Prepare for injury – resilience training
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Prepare for injury – resilience training

Can you prevent injuries?

Well, you should try of course to do just that. You should do everything you can to avoid contusions, so first of all, master proper techniques for all the exercises, remember about a warm-up before you start the training and try to tend to muscle imbalances that you can possibly have. But accidents happen, right? You can’t stop them, so you might as well prepare your body for them. And who knows – although resilience training won’t work miracles and protect you from every harm in the world, it might teach your body how to behave when something unforeseen happens.

1. What’s that exactly? First steps to resiliency training

First of all – what does resiliency really mean? It’s all about how well your body adapts to stresses and absorbs them, especially when they are unexpected and unusual. So when your body is resilient, it means that even when your step the wrong way and roll your ankle, you’re less likely to sustain serious injury and even if you do, there’s a chance that your body will bounce back from it quickly. When your body (like this exemplary ankle) undergoes stress due to an accident, it very often forces it to move in another way than during the exercises or normal physical activities. That’s why you can have an injury even when you’ve mastered all the needed exercises’ techniques. But there’s a possibility that – when you do build up your resilience – your body will know how to react, how to move during the accident because you’ve sort of practised it before as well.

So, resilience doesn’t mean strength exactly, and resilience building exercises are a bit different than those who help you with strengthening your muscles. That’s because your muscles need to learn how to withstand a force, not just exert it. To do that, you need to gain flexibility through a wide range of motions, body control and body awareness. OK. We know now what our goals are. But how’d we
achieved them?

prepare for injury calisthenics2. How to build resilience.

So, here’s the pickle. When it comes to your daily training, everything is usually well planned. You choose your exercises carefully – if you don’t you should definitely do that – according to your level of abilities and set goals. But how can you include something as random and unforeseen as an accident in your workout plan? It definitely is not easy as you will need to confront the unknown
during your training, by adding some… playfulness to it. The aim is to explore new movement patterns and get the brain and body more familiar with a much wider range of positions.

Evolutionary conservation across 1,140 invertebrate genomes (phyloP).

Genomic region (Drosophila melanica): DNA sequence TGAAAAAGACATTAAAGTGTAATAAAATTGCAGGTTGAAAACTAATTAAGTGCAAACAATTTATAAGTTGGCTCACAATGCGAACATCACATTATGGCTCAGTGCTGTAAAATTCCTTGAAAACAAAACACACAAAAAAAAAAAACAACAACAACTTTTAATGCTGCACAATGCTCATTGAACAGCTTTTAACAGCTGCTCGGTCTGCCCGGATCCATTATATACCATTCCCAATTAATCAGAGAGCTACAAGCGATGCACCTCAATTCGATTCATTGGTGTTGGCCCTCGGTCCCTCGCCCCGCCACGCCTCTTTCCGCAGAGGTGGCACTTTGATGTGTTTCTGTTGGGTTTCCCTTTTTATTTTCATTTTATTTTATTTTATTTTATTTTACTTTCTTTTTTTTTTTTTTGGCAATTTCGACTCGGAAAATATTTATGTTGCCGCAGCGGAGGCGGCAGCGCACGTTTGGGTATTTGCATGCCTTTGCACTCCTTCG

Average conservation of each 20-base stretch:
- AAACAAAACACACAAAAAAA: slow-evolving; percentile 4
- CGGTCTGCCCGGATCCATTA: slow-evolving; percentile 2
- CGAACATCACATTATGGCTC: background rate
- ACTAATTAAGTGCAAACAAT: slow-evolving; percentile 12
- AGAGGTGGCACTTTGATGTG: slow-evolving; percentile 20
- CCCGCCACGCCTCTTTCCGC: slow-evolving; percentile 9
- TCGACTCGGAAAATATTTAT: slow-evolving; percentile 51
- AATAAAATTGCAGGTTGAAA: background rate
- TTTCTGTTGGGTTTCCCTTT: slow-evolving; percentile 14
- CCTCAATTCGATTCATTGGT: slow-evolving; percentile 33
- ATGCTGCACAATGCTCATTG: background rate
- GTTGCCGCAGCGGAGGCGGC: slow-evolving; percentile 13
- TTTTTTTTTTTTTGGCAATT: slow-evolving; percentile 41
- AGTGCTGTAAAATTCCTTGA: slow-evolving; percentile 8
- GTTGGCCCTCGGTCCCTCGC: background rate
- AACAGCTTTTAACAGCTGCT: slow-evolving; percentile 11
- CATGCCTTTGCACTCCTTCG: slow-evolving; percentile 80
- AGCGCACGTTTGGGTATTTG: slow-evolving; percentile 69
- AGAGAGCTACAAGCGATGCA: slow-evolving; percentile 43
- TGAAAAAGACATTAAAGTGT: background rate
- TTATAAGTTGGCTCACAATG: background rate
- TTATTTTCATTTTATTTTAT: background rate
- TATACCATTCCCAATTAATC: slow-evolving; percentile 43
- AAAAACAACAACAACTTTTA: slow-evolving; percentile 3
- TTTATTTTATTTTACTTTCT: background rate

First, you have to know some rules for playing. Yes – there are rules, and they are important.

  • – Remember which level you’re at
  • – Work on transitions (very helpful though maybe not so spectacular)
  • – Don’t limit yourself with expectations

Why is it so crucial to know your level of abilities? That’s simple. When something’s too difficult, you won’t be able to perform as many permutations of a move as you should. With a too easy exercise, you’ll soon get bored. OK, but does it really mean to play at your own level? First of all, you should asses your strengths and weaknesses. Don’t choose the exercise that’s difficult for you. Choose one that you feel confident doing and… start experimenting. You can play with variations trying to do the basic move as slow as it’s possible or experiments with how far you can hop, how much weight you
can put on one hand or the other, or turn it into a forward roll, and so on.

And what’s all about those transitions? It’s the way you link movements together, how smooth you can go from one exercise to another that shows how much you control your body. And you don’t
have to excel in high-level exercises to work on transitions! Some basic skills are more than enough. You can for example master such exercises as:

  • Forward shoulder roll: start by staying as close to the ground as possible and make sure your head makes minimal contact with the ground. Extend your arm and roll onto the back of the shoulder, tucking the head through the other arm. Lift the opposite knee as you do this, lifting the butt slightly up into the air. Once you’re comfortable getting into and out of this position, you can start working on straightening your legs, lifting your butt even higher in the air. Rather than letting yourself fall through, walk your toes forward, coming onto the back of both shoulders.
  • Frogger: it starts in a deep squat, but you’ll place your hands in front of you, then hop your feet forward to meet your hands, moving forward in succession.How to build resilience calisthenics